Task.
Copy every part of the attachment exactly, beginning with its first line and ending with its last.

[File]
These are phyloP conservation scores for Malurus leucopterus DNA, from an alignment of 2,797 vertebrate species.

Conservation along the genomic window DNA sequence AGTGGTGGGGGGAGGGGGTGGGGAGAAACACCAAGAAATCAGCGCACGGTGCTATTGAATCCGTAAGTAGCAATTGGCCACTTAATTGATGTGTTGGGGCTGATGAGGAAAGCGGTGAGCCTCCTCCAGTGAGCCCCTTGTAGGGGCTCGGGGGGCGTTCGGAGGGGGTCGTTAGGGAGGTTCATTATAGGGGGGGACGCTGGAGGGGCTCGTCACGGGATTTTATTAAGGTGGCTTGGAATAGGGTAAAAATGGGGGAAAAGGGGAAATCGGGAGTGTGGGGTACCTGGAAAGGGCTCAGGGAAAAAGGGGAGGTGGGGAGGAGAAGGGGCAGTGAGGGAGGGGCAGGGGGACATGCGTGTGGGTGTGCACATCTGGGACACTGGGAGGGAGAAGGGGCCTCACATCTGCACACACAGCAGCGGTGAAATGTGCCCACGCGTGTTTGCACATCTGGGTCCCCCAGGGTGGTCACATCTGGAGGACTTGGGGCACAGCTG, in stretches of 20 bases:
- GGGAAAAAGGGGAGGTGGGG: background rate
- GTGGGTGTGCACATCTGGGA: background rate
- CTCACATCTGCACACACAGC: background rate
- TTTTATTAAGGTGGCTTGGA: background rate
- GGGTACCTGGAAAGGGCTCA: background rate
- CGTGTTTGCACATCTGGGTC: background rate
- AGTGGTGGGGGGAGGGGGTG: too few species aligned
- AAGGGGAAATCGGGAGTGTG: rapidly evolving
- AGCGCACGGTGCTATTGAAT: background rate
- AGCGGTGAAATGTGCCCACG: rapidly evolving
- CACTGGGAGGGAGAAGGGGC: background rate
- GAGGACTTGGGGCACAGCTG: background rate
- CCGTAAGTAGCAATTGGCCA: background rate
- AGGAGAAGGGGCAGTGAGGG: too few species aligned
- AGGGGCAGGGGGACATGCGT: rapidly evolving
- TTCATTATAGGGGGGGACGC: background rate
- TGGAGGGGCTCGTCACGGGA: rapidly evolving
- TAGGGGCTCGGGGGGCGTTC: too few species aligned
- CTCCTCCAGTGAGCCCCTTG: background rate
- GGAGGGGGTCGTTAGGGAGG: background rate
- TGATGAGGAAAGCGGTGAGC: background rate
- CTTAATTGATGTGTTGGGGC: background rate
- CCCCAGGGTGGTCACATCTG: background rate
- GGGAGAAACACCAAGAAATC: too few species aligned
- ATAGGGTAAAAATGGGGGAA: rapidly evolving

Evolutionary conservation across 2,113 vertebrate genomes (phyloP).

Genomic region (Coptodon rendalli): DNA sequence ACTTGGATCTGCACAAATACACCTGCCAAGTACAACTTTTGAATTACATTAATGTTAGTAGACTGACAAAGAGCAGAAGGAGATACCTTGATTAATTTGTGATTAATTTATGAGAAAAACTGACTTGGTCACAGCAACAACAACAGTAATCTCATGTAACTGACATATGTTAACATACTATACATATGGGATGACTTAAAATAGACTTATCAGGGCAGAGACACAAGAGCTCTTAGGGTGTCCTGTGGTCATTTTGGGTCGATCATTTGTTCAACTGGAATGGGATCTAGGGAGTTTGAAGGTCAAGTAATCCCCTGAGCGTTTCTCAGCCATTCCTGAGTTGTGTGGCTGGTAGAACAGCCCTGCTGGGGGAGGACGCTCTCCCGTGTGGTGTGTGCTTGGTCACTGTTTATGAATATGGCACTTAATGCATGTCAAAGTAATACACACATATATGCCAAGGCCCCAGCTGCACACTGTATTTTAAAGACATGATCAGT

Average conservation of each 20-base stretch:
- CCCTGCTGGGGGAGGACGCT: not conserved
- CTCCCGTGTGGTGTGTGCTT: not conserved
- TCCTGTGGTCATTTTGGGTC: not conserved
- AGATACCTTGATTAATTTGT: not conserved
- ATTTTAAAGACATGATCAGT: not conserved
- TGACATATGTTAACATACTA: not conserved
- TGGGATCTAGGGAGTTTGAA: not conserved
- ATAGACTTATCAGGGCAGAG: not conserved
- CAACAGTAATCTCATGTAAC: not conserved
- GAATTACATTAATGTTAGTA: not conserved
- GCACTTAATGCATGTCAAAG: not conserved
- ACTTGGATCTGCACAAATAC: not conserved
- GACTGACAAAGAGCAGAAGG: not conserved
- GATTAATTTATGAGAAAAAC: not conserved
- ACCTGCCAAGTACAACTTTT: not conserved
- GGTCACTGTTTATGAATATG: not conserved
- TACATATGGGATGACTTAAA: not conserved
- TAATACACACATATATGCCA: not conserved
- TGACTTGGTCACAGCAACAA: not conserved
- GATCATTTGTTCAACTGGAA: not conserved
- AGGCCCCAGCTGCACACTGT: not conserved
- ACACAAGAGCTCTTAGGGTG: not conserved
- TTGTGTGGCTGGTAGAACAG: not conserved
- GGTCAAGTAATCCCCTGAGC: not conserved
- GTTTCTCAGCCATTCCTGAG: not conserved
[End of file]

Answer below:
These are phyloP conservation scores for Malurus leucopterus DNA, from an alignment of 2,797 vertebrate species.

Conservation along the genomic window DNA sequence AGTGGTGGGGGGAGGGGGTGGGGAGAAACACCAAGAAATCAGCGCACGGTGCTATTGAATCCGTAAGTAGCAATTGGCCACTTAATTGATGTGTTGGGGCTGATGAGGAAAGCGGTGAGCCTCCTCCAGTGAGCCCCTTGTAGGGGCTCGGGGGGCGTTCGGAGGGGGTCGTTAGGGAGGTTCATTATAGGGGGGGACGCTGGAGGGGCTCGTCACGGGATTTTATTAAGGTGGCTTGGAATAGGGTAAAAATGGGGGAAAAGGGGAAATCGGGAGTGTGGGGTACCTGGAAAGGGCTCAGGGAAAAAGGGGAGGTGGGGAGGAGAAGGGGCAGTGAGGGAGGGGCAGGGGGACATGCGTGTGGGTGTGCACATCTGGGACACTGGGAGGGAGAAGGGGCCTCACATCTGCACACACAGCAGCGGTGAAATGTGCCCACGCGTGTTTGCACATCTGGGTCCCCCAGGGTGGTCACATCTGGAGGACTTGGGGCACAGCTG, in stretches of 20 bases:
- GGGAAAAAGGGGAGGTGGGG: background rate
- GTGGGTGTGCACATCTGGGA: background rate
- CTCACATCTGCACACACAGC: background rate
- TTTTATTAAGGTGGCTTGGA: background rate
- GGGTACCTGGAAAGGGCTCA: background rate
- CGTGTTTGCACATCTGGGTC: background rate
- AGTGGTGGGGGGAGGGGGTG: too few species aligned
- AAGGGGAAATCGGGAGTGTG: rapidly evolving
- AGCGCACGGTGCTATTGAAT: background rate
- AGCGGTGAAATGTGCCCACG: rapidly evolving
- CACTGGGAGGGAGAAGGGGC: background rate
- GAGGACTTGGGGCACAGCTG: background rate
- CCGTAAGTAGCAATTGGCCA: background rate
- AGGAGAAGGGGCAGTGAGGG: too few species aligned
- AGGGGCAGGGGGACATGCGT: rapidly evolving
- TTCATTATAGGGGGGGACGC: background rate
- TGGAGGGGCTCGTCACGGGA: rapidly evolving
- TAGGGGCTCGGGGGGCGTTC: too few species aligned
- CTCCTCCAGTGAGCCCCTTG: background rate
- GGAGGGGGTCGTTAGGGAGG: background rate
- TGATGAGGAAAGCGGTGAGC: background rate
- CTTAATTGATGTGTTGGGGC: background rate
- CCCCAGGGTGGTCACATCTG: background rate
- GGGAGAAACACCAAGAAATC: too few species aligned
- ATAGGGTAAAAATGGGGGAA: rapidly evolving

Evolutionary conservation across 2,113 vertebrate genomes (phyloP).

Genomic region (Coptodon rendalli): DNA sequence ACTTGGATCTGCACAAATACACCTGCCAAGTACAACTTTTGAATTACATTAATGTTAGTAGACTGACAAAGAGCAGAAGGAGATACCTTGATTAATTTGTGATTAATTTATGAGAAAAACTGACTTGGTCACAGCAACAACAACAGTAATCTCATGTAACTGACATATGTTAACATACTATACATATGGGATGACTTAAAATAGACTTATCAGGGCAGAGACACAAGAGCTCTTAGGGTGTCCTGTGGTCATTTTGGGTCGATCATTTGTTCAACTGGAATGGGATCTAGGGAGTTTGAAGGTCAAGTAATCCCCTGAGCGTTTCTCAGCCATTCCTGAGTTGTGTGGCTGGTAGAACAGCCCTGCTGGGGGAGGACGCTCTCCCGTGTGGTGTGTGCTTGGTCACTGTTTATGAATATGGCACTTAATGCATGTCAAAGTAATACACACATATATGCCAAGGCCCCAGCTGCACACTGTATTTTAAAGACATGATCAGT

Average conservation of each 20-base stretch:
- CCCTGCTGGGGGAGGACGCT: not conserved
- CTCCCGTGTGGTGTGTGCTT: not conserved
- TCCTGTGGTCATTTTGGGTC: not conserved
- AGATACCTTGATTAATTTGT: not conserved
- ATTTTAAAGACATGATCAGT: not conserved
- TGACATATGTTAACATACTA: not conserved
- TGGGATCTAGGGAGTTTGAA: not conserved
- ATAGACTTATCAGGGCAGAG: not conserved
- CAACAGTAATCTCATGTAAC: not conserved
- GAATTACATTAATGTTAGTA: not conserved
- GCACTTAATGCATGTCAAAG: not conserved
- ACTTGGATCTGCACAAATAC: not conserved
- GACTGACAAAGAGCAGAAGG: not conserved
- GATTAATTTATGAGAAAAAC: not conserved
- ACCTGCCAAGTACAACTTTT: not conserved
- GGTCACTGTTTATGAATATG: not conserved
- TACATATGGGATGACTTAAA: not conserved
- TAATACACACATATATGCCA: not conserved
- TGACTTGGTCACAGCAACAA: not conserved
- GATCATTTGTTCAACTGGAA: not conserved
- AGGCCCCAGCTGCACACTGT: not conserved
- ACACAAGAGCTCTTAGGGTG: not conserved
- TTGTGTGGCTGGTAGAACAG: not conserved
- GGTCAAGTAATCCCCTGAGC: not conserved
- GTTTCTCAGCCATTCCTGAG: not conserved